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Causes and implications of credit rationing in rural Ethiopia : the importance of spatial variation

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  • Ayalew Ali, Daniel
  • Deininger, Klaus

Abstract

This paper uses Ethiopian data to explore credit rationing in semi-formal credit markets and its effects on farmers'resource allocation and crop productivity. Credit rationing -- both voluntarily and involuntarily -- is found to be widespread in the sampled rural villages, largely because of risk-related factors. Political and social networks emerge as key determinants of access to credit among smallholder, peasant farmers. Significant regional variation emerges as well. In high-potential, surplus producing areas where credit is largely used for agricultural production, eliminating credit constraints is estimated to increase productivity by roughly 11 percentage points. By contrast, in low-productivity, drought prone areas where loans were rarely used to acquire inputs for crop production, the authors find no relationship between credit rationing and agricultural productivity. To be effective, efforts to improve agricultural productivity not only need to increase credit supply, but also explore the reasons for credit rationing and the availability of productive opportunities.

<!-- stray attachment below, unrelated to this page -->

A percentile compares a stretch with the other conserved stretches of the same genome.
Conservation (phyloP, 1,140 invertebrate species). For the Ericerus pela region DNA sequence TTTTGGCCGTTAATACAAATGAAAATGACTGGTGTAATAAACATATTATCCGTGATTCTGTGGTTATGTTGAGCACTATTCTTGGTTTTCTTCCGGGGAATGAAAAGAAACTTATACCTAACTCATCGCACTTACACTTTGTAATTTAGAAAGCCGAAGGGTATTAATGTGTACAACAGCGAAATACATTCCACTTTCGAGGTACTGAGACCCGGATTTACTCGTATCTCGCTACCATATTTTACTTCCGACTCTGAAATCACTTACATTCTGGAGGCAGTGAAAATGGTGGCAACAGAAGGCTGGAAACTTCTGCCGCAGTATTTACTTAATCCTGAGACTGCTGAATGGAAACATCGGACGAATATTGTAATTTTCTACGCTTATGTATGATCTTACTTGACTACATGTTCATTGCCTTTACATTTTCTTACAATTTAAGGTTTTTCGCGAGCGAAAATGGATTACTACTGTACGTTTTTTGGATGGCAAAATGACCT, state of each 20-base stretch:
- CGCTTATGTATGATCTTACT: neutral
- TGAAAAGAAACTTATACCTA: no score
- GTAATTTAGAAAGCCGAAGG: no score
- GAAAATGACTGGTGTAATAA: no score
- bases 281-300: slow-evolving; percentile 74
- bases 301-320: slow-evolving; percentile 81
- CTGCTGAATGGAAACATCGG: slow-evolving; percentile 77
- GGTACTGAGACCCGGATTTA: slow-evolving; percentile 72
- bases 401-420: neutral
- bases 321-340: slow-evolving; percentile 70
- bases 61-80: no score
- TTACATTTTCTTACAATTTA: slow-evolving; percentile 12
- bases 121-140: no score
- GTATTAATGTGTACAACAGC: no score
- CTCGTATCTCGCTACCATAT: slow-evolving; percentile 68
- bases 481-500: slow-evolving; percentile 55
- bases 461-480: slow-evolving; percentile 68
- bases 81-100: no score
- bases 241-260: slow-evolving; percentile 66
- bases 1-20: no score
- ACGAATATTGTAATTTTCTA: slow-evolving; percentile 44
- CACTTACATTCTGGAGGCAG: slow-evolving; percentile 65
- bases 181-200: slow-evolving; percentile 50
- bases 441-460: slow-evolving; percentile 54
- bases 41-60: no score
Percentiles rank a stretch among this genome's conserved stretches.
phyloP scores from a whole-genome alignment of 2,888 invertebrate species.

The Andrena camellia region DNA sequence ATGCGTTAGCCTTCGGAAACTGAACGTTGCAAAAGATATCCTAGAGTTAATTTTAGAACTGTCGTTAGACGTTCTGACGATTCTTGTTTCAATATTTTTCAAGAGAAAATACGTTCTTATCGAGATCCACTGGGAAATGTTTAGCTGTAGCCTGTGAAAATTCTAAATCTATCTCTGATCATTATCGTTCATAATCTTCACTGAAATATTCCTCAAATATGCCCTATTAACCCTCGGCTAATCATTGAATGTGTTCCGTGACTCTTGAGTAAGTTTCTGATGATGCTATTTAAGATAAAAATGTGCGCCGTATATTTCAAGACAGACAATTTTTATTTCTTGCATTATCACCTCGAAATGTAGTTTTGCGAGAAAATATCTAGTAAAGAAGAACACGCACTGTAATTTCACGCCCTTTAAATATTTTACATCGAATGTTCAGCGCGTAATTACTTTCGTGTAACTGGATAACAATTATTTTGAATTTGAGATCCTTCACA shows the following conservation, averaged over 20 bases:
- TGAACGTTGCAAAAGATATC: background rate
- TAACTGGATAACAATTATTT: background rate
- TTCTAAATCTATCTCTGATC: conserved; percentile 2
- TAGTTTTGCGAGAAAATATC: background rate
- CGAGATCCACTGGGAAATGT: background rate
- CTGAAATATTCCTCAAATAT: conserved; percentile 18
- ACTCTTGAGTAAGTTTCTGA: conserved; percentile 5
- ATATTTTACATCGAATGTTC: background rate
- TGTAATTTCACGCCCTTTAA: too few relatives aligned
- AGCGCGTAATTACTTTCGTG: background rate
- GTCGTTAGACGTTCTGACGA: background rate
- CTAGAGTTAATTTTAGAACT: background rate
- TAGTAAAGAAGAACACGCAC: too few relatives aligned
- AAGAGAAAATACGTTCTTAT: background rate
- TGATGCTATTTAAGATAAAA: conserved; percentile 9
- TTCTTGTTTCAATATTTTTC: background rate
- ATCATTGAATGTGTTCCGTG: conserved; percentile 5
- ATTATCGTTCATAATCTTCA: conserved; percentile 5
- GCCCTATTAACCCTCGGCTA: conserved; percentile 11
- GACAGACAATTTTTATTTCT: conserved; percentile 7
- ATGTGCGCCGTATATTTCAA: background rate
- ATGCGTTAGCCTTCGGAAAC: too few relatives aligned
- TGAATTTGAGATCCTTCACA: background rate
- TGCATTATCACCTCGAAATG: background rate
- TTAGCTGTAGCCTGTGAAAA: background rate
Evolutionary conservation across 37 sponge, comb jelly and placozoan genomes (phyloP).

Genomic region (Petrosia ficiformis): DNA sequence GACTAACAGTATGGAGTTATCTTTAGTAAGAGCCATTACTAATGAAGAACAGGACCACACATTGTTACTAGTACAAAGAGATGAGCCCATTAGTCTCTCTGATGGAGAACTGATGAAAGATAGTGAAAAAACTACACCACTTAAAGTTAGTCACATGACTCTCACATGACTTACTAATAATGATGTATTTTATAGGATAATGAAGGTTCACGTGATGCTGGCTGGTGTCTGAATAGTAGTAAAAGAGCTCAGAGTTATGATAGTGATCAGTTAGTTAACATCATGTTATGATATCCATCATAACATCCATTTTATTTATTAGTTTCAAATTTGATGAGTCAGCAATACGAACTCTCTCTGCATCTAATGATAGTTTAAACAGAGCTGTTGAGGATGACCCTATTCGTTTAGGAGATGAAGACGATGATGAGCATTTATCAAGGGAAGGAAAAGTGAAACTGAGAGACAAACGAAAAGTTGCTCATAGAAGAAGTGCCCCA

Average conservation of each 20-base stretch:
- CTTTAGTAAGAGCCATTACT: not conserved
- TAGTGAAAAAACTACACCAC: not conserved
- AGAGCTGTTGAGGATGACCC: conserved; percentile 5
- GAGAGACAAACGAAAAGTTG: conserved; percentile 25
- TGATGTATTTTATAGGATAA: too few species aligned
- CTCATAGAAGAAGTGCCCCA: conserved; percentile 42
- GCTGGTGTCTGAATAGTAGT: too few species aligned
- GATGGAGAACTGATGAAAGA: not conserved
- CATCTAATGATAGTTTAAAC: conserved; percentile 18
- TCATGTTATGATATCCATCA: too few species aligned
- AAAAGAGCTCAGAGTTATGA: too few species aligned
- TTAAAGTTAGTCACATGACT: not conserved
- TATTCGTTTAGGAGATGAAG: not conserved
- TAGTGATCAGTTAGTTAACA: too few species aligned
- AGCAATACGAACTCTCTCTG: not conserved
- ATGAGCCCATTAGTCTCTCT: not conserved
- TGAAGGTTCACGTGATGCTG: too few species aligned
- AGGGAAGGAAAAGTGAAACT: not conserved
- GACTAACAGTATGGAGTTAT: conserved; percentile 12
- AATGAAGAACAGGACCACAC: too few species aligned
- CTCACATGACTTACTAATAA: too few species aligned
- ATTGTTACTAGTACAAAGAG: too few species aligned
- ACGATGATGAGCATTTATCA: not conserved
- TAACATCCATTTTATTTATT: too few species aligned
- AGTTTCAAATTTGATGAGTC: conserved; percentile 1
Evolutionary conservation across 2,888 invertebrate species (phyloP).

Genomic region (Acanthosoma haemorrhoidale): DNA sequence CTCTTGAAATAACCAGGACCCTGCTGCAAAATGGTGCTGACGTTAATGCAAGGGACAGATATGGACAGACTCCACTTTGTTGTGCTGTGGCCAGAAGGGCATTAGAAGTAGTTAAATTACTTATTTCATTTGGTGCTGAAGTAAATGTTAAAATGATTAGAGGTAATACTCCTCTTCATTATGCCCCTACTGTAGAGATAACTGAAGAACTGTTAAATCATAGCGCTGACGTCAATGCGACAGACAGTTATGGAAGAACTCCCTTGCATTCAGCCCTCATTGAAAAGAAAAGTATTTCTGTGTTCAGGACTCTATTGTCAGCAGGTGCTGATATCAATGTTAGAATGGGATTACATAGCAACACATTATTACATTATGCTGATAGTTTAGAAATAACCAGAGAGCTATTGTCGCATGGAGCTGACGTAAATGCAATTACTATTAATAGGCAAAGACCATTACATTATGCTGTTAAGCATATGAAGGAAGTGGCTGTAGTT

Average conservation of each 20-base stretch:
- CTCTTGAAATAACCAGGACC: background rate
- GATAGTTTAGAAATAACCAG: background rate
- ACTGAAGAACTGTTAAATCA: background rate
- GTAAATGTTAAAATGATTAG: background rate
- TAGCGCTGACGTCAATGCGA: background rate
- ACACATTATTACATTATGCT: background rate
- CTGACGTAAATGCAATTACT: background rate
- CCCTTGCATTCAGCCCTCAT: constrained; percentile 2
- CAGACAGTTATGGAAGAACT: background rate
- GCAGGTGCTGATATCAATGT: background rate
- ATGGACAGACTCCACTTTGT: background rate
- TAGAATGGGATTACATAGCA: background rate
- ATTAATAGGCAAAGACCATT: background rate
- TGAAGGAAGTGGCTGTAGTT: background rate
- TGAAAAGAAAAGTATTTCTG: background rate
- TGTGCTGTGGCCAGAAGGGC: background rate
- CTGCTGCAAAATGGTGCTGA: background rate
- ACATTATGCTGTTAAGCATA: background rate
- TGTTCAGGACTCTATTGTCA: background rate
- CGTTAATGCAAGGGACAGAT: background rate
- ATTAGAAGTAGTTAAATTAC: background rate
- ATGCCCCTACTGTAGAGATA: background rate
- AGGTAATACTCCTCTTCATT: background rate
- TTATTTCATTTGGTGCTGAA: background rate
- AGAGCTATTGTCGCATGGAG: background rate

Suggested Citation

  • Ayalew Ali, Daniel & Deininger, Klaus, 2012. "Causes and implications of credit rationing in rural Ethiopia : the importance of spatial variation," Policy Research Working Paper Series 6096, The World Bank.
  • Handle: RePEc:wbk:wbrwps:6096
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    References listed on IDEAS

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    2. Regassa, Mekdim D. & Melesse, Mequanint B., 2020. "Access to credit and heterogeneous effects on agricultural technology adoption: Evidence from large rural surveys in Ethiopia," 2020 Annual Meeting, July 26-28, Kansas City, Missouri 304499, Agricultural and Applied Economics Association.

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